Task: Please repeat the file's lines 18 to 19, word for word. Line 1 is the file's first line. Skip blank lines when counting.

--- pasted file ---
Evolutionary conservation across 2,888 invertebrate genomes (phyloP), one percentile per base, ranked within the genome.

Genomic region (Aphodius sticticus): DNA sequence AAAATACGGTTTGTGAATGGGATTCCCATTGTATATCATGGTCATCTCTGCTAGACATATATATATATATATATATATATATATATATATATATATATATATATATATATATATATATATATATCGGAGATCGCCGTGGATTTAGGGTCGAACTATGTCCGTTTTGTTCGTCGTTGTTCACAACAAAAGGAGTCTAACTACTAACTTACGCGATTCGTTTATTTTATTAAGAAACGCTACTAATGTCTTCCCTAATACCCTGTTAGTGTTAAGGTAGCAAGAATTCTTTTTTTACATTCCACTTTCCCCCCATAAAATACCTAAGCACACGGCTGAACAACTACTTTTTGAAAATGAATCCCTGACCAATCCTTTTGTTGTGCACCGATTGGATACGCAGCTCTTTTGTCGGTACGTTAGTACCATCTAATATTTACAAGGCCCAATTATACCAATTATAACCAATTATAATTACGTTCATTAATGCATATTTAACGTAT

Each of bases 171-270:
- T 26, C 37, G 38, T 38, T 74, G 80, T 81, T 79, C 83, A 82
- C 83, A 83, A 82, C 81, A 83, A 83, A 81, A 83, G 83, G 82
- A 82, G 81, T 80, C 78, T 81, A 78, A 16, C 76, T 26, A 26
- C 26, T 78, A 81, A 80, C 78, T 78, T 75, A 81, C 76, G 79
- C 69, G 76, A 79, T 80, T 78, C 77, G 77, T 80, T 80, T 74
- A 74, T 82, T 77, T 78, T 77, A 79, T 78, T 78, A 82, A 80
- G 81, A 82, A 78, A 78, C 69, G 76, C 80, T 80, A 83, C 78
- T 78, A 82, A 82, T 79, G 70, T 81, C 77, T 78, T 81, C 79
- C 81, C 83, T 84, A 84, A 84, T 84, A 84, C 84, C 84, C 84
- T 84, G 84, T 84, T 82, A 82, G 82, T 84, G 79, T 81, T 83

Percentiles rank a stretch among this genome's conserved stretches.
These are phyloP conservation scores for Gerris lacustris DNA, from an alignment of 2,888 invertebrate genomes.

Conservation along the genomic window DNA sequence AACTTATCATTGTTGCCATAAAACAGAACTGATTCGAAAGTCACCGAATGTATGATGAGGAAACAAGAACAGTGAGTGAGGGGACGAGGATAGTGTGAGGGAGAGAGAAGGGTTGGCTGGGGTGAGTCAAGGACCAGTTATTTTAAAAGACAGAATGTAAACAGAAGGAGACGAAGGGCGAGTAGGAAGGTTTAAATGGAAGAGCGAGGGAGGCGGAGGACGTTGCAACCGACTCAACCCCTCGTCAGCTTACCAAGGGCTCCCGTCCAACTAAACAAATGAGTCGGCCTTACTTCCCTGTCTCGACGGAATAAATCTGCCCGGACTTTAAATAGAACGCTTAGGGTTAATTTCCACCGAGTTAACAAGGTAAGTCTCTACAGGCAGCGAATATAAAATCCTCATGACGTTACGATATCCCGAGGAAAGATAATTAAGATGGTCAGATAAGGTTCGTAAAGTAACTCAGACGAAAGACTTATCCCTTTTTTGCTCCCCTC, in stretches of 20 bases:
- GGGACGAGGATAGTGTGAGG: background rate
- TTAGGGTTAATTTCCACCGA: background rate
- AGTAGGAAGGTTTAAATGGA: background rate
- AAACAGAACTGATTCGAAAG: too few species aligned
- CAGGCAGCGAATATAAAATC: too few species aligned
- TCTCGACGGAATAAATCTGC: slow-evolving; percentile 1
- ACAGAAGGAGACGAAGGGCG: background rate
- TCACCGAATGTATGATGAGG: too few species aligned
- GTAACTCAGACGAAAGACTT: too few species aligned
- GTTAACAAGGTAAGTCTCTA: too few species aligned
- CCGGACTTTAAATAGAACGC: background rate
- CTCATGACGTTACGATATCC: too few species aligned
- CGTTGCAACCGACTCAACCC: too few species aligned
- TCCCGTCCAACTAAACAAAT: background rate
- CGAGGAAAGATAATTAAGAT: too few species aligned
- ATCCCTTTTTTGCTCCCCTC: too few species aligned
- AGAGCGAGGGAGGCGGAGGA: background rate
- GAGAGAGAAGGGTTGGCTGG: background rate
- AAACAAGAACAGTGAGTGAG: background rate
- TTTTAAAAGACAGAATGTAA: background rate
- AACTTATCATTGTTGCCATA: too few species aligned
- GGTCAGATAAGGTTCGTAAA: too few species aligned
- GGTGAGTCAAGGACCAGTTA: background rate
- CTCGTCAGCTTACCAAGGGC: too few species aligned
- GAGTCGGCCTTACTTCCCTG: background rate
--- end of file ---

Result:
- TTAGGGTTAATTTCCACCGA: background rate
- AGTAGGAAGGTTTAAATGGA: background rate